Sensory Attenuation with a Virtual Robotic Arm Controlled Using Facial Movements

Masaaki Fukuoka, Fumihiko Nakamura, Adrien Verhulst, Masahiko Inami, Michiteru Kitazaki, Maki Sugimoto

Research output: Contribution to journalArticlepeer-review

1 Citation (Scopus)

Abstract

When humans generate stimuli voluntarily, they perceive the stimuli more weakly than those produced by others, which is called sensory attenuation (SA). SA has been investigated in various body parts, but it is unclear whether an extended body induces SA. This study investigated the SA of audio stimuli generated by an extended body. SA was assessed using a sound comparison task in a virtual environment. We prepared robotic arms as extended bodies, and the robotic arms were controlled by facial movements. To evaluate the SA of robotic arms, we conducted two experiments. Experiment 1 investigated the SA of the robotic arms under four conditions. The results showed that robotic arms manipulated by voluntary actions attenuated audio stimuli. Experiment 2 investigated the SA of the robotic arm and innate body under five conditions. The results indicated that the innate body and robotic arm induced SA, while there were differences in the sense of agency between the innate body and robotic arm. Analysis of the results indicated three findings regarding the SA of the extended body. First, controlling the robotic arm with voluntary actions in a virtual environment attenuates the audio stimuli. Second, there were differences in the sense of agency related to SA between extended and innate bodies. Third, the SA of the robotic arm was correlated with the sense of body ownership.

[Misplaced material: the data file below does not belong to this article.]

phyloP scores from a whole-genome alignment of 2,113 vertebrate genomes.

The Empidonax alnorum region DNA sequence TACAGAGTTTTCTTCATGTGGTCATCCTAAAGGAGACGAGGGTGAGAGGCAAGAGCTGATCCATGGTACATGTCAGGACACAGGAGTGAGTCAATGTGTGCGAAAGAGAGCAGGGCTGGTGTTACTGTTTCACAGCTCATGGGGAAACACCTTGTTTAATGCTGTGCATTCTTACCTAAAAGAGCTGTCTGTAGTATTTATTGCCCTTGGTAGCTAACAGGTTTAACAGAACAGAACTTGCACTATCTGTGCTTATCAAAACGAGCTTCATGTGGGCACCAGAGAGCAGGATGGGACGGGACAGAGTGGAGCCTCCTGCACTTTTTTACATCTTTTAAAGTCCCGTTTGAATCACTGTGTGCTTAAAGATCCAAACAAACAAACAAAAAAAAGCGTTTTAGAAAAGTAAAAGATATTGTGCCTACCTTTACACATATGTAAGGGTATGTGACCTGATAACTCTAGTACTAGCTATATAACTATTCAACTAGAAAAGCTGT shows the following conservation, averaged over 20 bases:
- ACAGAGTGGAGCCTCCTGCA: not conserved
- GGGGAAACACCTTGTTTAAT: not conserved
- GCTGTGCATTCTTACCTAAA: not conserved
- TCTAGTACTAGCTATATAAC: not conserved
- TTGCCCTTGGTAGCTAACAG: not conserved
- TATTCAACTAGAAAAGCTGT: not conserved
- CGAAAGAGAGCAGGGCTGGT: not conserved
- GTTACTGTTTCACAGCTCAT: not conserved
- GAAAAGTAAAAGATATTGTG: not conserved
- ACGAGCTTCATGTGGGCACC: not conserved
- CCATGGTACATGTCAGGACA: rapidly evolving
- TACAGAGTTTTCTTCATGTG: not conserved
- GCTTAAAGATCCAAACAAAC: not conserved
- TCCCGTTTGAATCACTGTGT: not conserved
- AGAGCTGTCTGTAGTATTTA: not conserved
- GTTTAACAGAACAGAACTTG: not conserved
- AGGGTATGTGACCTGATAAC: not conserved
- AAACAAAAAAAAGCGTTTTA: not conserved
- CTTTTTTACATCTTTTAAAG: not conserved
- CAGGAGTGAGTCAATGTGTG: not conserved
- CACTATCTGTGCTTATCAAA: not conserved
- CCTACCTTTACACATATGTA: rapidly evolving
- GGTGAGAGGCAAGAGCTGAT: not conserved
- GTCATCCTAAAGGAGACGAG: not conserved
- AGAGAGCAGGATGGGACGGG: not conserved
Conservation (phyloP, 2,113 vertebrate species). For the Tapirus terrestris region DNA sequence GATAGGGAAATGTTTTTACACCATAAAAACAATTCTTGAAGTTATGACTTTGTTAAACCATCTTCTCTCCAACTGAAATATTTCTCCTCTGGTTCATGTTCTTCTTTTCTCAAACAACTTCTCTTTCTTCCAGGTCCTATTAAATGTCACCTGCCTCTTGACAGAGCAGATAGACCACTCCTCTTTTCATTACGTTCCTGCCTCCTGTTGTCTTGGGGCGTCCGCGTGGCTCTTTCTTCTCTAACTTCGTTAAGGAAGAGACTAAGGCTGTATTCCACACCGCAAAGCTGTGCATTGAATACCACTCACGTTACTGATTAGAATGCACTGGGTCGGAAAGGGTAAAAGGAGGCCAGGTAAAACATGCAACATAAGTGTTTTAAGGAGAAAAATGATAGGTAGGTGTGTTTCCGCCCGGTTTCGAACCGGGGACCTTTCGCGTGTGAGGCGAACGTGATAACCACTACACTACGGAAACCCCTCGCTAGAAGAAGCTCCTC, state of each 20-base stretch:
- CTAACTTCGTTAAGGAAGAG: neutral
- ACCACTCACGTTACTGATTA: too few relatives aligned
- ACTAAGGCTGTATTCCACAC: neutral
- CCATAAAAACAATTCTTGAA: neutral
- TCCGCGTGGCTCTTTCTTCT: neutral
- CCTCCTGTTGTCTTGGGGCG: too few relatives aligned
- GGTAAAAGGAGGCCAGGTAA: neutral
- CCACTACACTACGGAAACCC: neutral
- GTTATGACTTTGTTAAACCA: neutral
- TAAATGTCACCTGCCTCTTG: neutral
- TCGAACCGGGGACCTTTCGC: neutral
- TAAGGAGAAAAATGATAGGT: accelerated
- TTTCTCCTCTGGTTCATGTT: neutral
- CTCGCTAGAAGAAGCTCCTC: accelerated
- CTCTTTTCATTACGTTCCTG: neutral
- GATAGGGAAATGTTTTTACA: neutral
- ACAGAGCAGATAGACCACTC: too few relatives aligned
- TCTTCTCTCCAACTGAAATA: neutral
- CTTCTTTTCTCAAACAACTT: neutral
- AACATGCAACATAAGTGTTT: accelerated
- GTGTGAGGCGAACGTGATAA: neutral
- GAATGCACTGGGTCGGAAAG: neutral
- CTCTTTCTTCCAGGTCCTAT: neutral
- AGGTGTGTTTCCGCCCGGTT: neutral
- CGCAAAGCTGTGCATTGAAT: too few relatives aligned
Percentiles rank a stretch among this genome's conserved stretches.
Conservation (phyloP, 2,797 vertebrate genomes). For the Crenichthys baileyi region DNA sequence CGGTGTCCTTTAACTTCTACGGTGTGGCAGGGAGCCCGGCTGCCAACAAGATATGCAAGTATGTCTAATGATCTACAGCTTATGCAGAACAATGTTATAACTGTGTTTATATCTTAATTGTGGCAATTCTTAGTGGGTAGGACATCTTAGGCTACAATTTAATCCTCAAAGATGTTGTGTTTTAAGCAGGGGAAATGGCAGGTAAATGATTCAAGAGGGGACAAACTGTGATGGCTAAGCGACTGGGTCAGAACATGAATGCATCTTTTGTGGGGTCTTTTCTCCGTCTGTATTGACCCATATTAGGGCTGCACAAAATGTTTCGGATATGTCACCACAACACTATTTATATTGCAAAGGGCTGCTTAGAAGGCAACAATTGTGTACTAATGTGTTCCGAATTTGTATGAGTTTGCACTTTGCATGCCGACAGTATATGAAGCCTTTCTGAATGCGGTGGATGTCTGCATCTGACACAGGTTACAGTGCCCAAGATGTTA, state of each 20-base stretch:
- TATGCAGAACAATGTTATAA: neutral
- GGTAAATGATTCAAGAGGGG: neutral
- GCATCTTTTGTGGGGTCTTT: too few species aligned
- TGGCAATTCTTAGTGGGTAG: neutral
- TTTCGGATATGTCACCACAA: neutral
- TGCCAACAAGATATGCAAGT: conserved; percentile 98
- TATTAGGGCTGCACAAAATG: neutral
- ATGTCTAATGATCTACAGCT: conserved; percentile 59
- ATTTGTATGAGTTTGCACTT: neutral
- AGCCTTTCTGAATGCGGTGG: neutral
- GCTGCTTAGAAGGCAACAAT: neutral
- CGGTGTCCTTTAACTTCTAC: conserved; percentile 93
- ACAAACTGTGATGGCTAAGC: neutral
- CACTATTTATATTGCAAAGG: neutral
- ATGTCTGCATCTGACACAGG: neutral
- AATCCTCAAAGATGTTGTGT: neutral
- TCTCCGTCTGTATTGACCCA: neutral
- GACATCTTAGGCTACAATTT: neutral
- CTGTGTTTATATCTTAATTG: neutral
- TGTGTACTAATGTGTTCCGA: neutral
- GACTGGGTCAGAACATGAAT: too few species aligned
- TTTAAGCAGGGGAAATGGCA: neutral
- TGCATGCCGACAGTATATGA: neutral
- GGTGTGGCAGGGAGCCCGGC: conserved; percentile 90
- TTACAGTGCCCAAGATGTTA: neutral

Original languageEnglish
Pages (from-to)1-17
Number of pages17
JournalIEEE Transactions on Visualization and Computer Graphics
DOIs
Publication statusAccepted/In press - 2023

Keywords

  • Cognition
  • Human Augmentation
  • Manipulators
  • Robot sensing systems
  • Robotic Arm
  • Rubber
  • Sensory Attenuation
  • Standards
  • Task analysis
  • Virtual environments
  • Virtual Reality

ASJC Scopus subject areas

  • Software
  • Signal Processing
  • Computer Vision and Pattern Recognition
  • Computer Graphics and Computer-Aided Design

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